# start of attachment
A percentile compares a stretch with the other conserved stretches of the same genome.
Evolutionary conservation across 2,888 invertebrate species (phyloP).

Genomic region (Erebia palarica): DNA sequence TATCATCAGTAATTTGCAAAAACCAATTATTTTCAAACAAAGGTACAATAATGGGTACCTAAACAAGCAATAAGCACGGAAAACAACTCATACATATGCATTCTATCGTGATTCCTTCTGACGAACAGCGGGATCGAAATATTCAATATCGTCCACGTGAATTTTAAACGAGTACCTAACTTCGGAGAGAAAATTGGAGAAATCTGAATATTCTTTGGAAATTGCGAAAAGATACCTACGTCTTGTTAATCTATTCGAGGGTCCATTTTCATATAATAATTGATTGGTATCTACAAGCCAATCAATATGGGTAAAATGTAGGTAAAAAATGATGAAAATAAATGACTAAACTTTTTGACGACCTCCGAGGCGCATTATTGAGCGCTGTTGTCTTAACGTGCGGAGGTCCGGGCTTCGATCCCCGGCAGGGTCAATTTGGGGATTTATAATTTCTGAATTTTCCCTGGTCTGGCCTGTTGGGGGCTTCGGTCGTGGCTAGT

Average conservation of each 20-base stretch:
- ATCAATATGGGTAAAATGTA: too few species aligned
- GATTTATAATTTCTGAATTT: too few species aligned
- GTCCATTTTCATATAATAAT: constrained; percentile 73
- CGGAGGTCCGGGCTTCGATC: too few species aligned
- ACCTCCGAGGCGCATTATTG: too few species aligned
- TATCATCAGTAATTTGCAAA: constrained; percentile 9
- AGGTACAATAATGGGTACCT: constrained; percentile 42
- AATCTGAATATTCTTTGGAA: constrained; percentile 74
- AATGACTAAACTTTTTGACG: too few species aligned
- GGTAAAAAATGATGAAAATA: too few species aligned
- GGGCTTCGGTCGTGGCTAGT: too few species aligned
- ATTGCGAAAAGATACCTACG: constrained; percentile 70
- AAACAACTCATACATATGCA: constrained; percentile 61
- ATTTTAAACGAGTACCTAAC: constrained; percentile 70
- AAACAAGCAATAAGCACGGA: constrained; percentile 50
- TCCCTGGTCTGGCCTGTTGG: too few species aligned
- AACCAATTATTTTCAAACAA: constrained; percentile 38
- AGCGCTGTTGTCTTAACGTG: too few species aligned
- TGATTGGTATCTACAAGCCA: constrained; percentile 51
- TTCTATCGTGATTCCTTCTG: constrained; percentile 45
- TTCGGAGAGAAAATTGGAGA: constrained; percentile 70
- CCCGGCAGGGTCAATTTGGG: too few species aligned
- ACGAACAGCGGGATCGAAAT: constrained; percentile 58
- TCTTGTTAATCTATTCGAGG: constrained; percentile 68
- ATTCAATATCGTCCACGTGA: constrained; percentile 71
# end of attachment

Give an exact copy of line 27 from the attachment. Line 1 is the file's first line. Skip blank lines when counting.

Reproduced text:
- ACGAACAGCGGGATCGAAAT: constrained; percentile 58